As requested by the delegation from the 2018 Council of Representatives on the motion regarding American Association of Sign Language Interpreters (AASLI) and issues on Interpreting Credentialing, the NAD Board shares its 6-month report. We will continue to keep you informed on updates regarding Interpreting credentialing with the timeline as presented in the current Priority on Interpreting. If there are any questions or concerns, please feel free to contact your Region Board Representatives or President Melissa Draganac-Hawk.
A bill that unanimously passed the House of Delegates this week changes Virginia Code to replace the term “hearing-impaired” with “deaf or hard of hearing” and “hearing loss.”
Introduced by Del. Bob Thomas, whose 28th District includes parts of Fredericksburg and Stafford County, the bill also renames the Virginia Hearing Impairment Identification and Monitoring System as the Virginia Hearing Loss Identification and Monitoring System. According to Thomas, if the bill is also passed by the Senate, Virginia will be the fifth state to eliminate the term “hearing-impaired.”
“Words matter to our friends in the deaf and hard of hearing community,” Thomas wrote in an email. “They are on a nationwide push to remove the term ‘hearing-impaired’ from circulation. It is a term they find offensive because it defines them in terms of something they lack. I am happy to take up the cause and bring Virginia on board.”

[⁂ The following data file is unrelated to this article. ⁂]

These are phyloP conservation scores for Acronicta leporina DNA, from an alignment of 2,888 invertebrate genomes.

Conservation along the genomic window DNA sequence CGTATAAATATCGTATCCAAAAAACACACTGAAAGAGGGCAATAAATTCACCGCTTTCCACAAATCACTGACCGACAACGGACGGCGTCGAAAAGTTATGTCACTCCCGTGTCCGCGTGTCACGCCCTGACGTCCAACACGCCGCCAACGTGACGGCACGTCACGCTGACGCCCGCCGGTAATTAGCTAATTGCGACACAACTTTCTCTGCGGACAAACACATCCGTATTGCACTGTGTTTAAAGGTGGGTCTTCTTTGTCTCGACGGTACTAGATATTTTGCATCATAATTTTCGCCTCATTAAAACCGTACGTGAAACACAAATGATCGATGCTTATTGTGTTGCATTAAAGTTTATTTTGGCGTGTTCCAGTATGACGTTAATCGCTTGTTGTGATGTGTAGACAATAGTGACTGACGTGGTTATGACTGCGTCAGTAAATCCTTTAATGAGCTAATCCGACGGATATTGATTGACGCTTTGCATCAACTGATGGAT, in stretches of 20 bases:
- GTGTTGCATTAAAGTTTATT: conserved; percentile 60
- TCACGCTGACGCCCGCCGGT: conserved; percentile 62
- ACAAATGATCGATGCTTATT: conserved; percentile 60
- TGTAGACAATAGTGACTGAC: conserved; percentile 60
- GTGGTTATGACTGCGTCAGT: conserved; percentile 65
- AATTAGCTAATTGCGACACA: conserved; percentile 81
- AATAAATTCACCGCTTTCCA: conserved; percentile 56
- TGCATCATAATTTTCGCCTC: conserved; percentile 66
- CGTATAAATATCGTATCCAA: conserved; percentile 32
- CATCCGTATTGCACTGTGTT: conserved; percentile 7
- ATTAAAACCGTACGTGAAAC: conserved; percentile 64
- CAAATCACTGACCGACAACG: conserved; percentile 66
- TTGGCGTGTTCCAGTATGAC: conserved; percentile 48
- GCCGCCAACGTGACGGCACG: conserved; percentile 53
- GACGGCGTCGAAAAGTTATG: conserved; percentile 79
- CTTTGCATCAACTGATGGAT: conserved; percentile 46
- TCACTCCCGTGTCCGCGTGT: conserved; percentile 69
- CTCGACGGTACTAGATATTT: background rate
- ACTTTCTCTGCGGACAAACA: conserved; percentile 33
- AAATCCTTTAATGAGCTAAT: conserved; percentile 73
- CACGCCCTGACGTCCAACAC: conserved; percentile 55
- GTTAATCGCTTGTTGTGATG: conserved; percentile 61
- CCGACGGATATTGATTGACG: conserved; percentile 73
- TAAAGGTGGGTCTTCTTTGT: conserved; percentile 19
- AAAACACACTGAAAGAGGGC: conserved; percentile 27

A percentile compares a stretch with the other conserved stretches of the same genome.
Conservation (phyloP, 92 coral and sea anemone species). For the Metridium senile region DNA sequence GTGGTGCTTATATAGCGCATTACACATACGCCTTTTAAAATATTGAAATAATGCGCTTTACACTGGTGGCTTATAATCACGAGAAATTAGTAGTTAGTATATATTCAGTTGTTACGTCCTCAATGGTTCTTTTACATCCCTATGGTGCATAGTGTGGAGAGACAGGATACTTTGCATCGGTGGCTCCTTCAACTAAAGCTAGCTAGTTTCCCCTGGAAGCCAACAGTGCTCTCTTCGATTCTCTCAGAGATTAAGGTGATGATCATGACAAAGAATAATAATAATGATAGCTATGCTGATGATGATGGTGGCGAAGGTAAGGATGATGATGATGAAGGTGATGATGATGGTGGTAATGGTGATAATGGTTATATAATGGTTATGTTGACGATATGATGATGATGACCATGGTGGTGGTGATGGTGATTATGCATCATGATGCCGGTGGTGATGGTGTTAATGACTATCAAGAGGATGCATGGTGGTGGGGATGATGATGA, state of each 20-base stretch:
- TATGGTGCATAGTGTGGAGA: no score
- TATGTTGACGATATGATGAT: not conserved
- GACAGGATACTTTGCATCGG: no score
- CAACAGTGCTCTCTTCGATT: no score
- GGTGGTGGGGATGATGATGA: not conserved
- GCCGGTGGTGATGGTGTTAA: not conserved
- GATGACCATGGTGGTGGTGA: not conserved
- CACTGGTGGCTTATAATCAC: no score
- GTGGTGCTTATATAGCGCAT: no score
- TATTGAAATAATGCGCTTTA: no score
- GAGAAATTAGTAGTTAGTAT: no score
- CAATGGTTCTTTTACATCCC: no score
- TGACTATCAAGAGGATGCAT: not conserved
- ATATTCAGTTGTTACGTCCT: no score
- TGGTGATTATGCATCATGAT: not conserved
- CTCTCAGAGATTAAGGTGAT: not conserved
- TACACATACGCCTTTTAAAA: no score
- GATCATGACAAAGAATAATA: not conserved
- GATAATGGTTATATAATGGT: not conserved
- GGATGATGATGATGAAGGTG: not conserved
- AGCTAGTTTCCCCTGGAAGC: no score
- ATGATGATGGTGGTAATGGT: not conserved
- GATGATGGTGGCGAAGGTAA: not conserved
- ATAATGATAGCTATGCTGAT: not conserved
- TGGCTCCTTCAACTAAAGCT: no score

homas worked with ReBecca Bennett, coordinator of the local disAbility Resource Center’s Deaf and Hard of Hearing Department, to introduce the legislation.
Bennett also directs the summer camp Signs of Fun for children who are hard of hearing.
Bennett is deaf and said the term “hearing-impaired” always made her cringe. However, she kept pushing these feelings to the side. “I felt I had no right to complain,” she said.
ut once she started working with the Signs of Fun campers and saw how the term “impaired” affected them, she decided she could no longer ignore the situation.
“When my kids started discussing why everyone calls them ‘impaired,’ what does it mean, why do people think it’s politically correct to call someone ‘less than’ and how it affects their faith in themselves, I guess this is where the words ‘hearing impaired’ started slapping me in the face,” Bennett said.
“These kids are brilliant, smart, funny and compassionate. They have all the traits of their hearing peers. They just can’t hear,” she continued. “They want to ‘be all that they can be’ but when the world is already plotting against them, then how can they rise up against such negativity?”